The property market in Dubai is stable but the industry still needs to build trust with buyers and to attract investors looking for long term returns, according to the emirate’s Real Estate Regulatory Authority.
It is seeing around 50 sale transactions a day, explained Marwan Bin Ghalaita, RERA director general and the organisation is carrying out a financial review of about 90,000 real estate units due for delivery over the next five years.
‘The market is in a stable state. We are seeing around 50 transactions a day in the Land Department and I am talking about fresh transactions. It is those coming to Dubai to take advantage of the opportunities in real estate,’ he told Arabian Business.
According to data from the Dubai Land Department, property transactions worth $33.49 billion were concluded last year but the property market has been hit by falls of up to 60% in prices.
‘Moving forward we need to capitalise on the good stories we have in Dubai. We need to capitalise on the trust,’ said Bin Ghalaita.
The agency has unveiled a financing scheme for developer and end user funding, which offers competitive loans to real estate projects that are at least 60% complete that is hopes will generate more sales.
Seven banks and Islamic banking institutions have joined the state backed Tayseer scheme, which awarded its first AED65 million loan to Al Manal Development last week. A further 114 projects have applied for financial support, Ghalaita said.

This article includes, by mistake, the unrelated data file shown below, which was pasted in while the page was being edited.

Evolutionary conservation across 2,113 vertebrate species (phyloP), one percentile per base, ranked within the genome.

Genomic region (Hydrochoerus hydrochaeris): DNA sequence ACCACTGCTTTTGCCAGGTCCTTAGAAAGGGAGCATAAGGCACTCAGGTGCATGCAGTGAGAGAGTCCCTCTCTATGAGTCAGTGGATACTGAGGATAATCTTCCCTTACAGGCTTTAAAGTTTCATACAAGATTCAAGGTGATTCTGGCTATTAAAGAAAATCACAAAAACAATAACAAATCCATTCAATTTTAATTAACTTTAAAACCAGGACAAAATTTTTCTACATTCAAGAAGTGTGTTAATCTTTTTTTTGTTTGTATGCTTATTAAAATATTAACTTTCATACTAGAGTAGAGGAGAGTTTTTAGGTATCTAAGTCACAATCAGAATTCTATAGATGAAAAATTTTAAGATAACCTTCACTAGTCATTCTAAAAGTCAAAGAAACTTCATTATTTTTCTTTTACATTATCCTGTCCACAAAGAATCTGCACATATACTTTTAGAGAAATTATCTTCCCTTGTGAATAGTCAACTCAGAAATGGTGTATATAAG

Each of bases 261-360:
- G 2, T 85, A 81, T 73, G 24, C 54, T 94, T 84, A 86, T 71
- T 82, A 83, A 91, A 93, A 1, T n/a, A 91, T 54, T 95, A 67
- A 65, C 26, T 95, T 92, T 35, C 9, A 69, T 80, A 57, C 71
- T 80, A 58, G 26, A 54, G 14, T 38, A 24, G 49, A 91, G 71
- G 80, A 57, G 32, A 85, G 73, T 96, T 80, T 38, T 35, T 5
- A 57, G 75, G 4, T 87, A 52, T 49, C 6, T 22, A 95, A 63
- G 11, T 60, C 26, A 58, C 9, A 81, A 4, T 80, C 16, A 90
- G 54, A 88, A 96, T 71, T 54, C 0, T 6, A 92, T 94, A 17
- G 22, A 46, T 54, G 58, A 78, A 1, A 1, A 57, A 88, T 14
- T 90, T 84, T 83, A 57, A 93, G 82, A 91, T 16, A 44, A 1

The Land Department has four projects coming in a row that will benefit from the scheme, he added.
But there are still concerns about the amount of new property coming onto the market. It is expecting to see 48,000 homes released on to the market in the next two years, increasing supply in a glutted marketplace by a further 12%, according to property consultants.
RERA is currently reviewing 90,000 units due to come on stream between now and 2016 and Bin Ghalaita said some will undoubtedly be cancelled. ‘Some people do not like the word cancelled, they keep saying delayed, delayed, delayed. Sometimes we have to face the truth and if a project is not good for Dubai then we have to admit and say it is cancelled,’ he explained.
About 50% of Dubai’s real estate projects were cancelled or suspended after the collapse of the market at the end of 2008 including high profile developments like the Tiger Woods real estate project.
Ghalaita said Dubai had learned lessons from the crisis and was now imposing stricter rules on developers in a bid to rebuild trust in the emirate’s real estate market. ‘Let us not forget the supply coming to the market is managed by us. Now we are getting tough on supply and have added new requirements for anybody who is tackling developments in Dubai, not only for sub developers but even for the master developers,’ he explained.
RERA is focusing on specific issues including the quality standards of real estate projects and whether developers maintain escrow accounts for investor funds. ‘Previously people who were promising to deliver high end properties were not, so we are building in more controls before they start development in Dubai. We are re-evaluating escrow accounts to make it more trustful for investors,’ he added.